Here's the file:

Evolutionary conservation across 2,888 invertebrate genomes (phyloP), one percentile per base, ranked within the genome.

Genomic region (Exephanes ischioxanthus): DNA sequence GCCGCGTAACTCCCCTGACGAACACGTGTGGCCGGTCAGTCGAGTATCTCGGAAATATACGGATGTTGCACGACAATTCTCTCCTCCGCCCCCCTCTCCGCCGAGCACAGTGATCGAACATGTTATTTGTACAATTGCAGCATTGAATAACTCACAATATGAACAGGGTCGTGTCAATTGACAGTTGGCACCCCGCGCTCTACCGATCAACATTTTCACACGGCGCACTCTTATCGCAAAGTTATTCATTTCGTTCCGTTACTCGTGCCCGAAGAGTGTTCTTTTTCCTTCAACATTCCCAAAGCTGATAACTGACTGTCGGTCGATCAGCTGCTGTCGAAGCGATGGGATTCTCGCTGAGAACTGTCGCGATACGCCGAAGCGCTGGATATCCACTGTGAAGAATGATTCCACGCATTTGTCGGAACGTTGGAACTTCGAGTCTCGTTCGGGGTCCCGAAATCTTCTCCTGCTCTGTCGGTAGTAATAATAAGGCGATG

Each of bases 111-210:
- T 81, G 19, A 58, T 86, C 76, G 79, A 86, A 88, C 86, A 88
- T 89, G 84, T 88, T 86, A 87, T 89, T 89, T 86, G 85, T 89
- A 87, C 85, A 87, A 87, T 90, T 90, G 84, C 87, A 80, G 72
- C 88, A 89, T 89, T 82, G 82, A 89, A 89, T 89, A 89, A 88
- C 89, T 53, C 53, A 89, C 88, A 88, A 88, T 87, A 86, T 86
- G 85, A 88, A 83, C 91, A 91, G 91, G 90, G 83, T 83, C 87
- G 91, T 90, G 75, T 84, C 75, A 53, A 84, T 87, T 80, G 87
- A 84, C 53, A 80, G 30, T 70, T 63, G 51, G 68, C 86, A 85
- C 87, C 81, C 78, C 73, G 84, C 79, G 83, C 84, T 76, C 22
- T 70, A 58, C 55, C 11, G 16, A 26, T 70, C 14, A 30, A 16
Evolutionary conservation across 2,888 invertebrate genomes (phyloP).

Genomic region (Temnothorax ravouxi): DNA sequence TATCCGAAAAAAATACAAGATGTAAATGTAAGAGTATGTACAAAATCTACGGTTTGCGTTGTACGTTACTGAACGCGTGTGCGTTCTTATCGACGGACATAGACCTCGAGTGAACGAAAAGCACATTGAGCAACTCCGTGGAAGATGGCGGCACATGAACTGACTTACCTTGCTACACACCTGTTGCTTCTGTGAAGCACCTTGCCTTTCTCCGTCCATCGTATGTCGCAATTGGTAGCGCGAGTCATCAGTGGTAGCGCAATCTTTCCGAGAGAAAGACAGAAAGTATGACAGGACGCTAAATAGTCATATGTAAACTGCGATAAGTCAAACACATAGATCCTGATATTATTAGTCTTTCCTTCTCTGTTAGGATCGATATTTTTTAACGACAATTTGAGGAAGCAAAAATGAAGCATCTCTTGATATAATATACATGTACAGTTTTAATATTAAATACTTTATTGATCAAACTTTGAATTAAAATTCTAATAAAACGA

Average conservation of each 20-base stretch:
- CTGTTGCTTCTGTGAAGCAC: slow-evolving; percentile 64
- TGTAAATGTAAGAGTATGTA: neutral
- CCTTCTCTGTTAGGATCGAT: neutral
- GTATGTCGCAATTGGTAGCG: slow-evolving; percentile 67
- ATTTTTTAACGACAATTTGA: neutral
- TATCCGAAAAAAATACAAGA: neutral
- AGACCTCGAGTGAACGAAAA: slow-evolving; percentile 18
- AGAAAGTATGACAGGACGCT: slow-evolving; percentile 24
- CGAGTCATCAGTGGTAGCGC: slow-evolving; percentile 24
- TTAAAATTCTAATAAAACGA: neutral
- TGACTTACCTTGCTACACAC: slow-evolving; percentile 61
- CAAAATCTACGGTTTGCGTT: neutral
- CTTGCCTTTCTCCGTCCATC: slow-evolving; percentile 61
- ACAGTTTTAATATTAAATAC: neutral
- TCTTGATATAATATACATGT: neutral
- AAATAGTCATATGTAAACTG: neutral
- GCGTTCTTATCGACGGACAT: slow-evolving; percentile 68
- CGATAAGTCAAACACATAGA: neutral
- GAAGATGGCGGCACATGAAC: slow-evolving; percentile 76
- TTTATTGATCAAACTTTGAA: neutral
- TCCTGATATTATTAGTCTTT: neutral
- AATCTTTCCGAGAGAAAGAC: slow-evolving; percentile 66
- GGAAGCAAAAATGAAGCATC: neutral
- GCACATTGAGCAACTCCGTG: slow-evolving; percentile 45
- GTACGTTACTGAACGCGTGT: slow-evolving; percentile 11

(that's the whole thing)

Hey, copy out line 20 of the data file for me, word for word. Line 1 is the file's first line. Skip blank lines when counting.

- GTATGTCGCAATTGGTAGCG: slow-evolving; percentile 67